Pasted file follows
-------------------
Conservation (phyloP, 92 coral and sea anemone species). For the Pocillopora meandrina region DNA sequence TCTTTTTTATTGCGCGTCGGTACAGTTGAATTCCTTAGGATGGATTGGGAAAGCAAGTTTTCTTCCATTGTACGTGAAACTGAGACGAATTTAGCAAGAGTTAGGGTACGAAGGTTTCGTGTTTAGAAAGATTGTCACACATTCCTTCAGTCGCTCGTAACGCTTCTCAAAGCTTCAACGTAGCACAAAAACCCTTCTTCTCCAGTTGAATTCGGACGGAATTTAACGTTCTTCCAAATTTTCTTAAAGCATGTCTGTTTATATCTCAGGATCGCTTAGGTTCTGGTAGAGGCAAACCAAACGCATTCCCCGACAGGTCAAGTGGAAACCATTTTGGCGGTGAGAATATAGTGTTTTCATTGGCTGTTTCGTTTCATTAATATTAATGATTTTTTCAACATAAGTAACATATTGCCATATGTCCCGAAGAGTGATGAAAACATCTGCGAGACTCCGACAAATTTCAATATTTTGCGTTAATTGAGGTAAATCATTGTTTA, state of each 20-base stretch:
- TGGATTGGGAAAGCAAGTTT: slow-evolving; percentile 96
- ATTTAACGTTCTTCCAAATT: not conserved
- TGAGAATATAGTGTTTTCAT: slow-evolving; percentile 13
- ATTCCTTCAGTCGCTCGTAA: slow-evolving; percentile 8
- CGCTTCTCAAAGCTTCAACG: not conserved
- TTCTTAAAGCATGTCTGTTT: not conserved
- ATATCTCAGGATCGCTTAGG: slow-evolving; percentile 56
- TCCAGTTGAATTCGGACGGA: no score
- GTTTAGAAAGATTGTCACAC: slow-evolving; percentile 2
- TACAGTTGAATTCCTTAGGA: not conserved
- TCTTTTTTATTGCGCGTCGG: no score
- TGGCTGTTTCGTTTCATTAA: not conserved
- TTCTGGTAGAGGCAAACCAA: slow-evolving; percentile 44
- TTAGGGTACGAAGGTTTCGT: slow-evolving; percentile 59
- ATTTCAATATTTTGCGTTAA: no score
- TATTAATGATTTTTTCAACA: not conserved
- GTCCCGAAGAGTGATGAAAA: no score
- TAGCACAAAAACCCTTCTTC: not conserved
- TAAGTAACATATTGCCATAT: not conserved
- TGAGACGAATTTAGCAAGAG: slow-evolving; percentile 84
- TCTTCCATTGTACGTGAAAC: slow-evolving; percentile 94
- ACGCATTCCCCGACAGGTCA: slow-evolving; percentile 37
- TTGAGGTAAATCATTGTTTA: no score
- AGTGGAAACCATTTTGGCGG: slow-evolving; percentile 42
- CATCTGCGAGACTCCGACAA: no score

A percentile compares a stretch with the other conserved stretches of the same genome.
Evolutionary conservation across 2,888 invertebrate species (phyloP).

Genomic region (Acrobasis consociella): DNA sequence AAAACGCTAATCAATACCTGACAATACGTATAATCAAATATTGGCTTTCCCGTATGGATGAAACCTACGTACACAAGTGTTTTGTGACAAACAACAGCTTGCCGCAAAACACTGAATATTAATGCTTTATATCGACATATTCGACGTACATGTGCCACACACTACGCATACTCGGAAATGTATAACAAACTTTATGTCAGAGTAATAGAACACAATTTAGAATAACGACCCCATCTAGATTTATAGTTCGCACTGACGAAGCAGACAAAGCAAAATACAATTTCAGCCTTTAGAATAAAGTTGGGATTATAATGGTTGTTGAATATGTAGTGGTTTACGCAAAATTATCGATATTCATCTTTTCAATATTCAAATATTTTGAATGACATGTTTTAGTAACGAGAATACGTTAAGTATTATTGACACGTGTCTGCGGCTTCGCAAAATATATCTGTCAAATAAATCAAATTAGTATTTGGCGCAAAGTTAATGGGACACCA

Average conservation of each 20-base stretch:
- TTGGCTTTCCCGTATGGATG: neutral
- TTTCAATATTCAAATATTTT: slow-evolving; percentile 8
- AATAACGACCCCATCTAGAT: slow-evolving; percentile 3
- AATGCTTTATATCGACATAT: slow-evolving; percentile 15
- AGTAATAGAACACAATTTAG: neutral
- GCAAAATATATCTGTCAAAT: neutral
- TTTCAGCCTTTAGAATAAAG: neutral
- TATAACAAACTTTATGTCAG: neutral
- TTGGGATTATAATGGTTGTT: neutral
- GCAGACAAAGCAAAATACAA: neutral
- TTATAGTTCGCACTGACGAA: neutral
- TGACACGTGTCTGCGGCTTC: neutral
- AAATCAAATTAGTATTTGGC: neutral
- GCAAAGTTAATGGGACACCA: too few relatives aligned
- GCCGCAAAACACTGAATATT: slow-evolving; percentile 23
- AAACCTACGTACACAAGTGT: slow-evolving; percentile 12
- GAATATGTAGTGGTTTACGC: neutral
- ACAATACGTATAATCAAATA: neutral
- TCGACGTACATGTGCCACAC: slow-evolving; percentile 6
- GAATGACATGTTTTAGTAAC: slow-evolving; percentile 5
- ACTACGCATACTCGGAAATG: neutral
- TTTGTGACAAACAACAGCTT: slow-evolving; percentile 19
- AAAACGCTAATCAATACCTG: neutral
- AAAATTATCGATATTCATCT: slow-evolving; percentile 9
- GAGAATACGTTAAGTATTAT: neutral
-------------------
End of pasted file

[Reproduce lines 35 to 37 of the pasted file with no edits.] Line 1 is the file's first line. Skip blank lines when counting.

- AGTAATAGAACACAATTTAG: neutral
- GCAAAATATATCTGTCAAAT: neutral
- TTTCAGCCTTTAGAATAAAG: neutral